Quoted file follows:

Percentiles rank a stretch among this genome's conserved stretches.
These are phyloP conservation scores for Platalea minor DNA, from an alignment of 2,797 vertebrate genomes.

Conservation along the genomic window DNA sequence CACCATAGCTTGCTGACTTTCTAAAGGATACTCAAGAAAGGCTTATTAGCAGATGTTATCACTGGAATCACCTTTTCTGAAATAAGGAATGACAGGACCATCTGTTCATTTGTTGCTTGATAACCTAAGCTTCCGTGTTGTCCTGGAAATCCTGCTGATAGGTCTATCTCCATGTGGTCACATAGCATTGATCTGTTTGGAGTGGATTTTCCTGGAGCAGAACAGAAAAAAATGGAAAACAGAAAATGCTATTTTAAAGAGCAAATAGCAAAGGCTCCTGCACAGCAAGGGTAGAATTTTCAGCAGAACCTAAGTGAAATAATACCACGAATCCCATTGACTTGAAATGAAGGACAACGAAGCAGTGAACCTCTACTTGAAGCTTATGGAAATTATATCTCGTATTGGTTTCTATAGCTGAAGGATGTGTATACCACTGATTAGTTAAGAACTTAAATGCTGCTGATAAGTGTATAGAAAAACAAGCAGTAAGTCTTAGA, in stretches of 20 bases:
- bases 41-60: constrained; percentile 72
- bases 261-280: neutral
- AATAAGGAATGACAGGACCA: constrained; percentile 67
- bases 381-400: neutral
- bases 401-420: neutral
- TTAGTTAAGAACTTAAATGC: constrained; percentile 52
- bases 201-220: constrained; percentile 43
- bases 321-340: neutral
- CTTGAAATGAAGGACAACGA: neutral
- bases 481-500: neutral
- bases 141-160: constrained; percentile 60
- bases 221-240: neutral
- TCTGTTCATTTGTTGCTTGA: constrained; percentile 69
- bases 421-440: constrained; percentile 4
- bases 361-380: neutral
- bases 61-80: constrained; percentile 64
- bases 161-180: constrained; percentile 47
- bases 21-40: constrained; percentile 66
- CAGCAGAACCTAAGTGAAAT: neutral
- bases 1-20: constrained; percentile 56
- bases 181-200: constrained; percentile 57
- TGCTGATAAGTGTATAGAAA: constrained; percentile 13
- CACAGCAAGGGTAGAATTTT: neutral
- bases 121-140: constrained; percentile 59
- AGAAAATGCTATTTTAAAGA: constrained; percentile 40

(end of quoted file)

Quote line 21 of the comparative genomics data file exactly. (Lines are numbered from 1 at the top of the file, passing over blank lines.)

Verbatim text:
- bases 21-40: constrained; percentile 66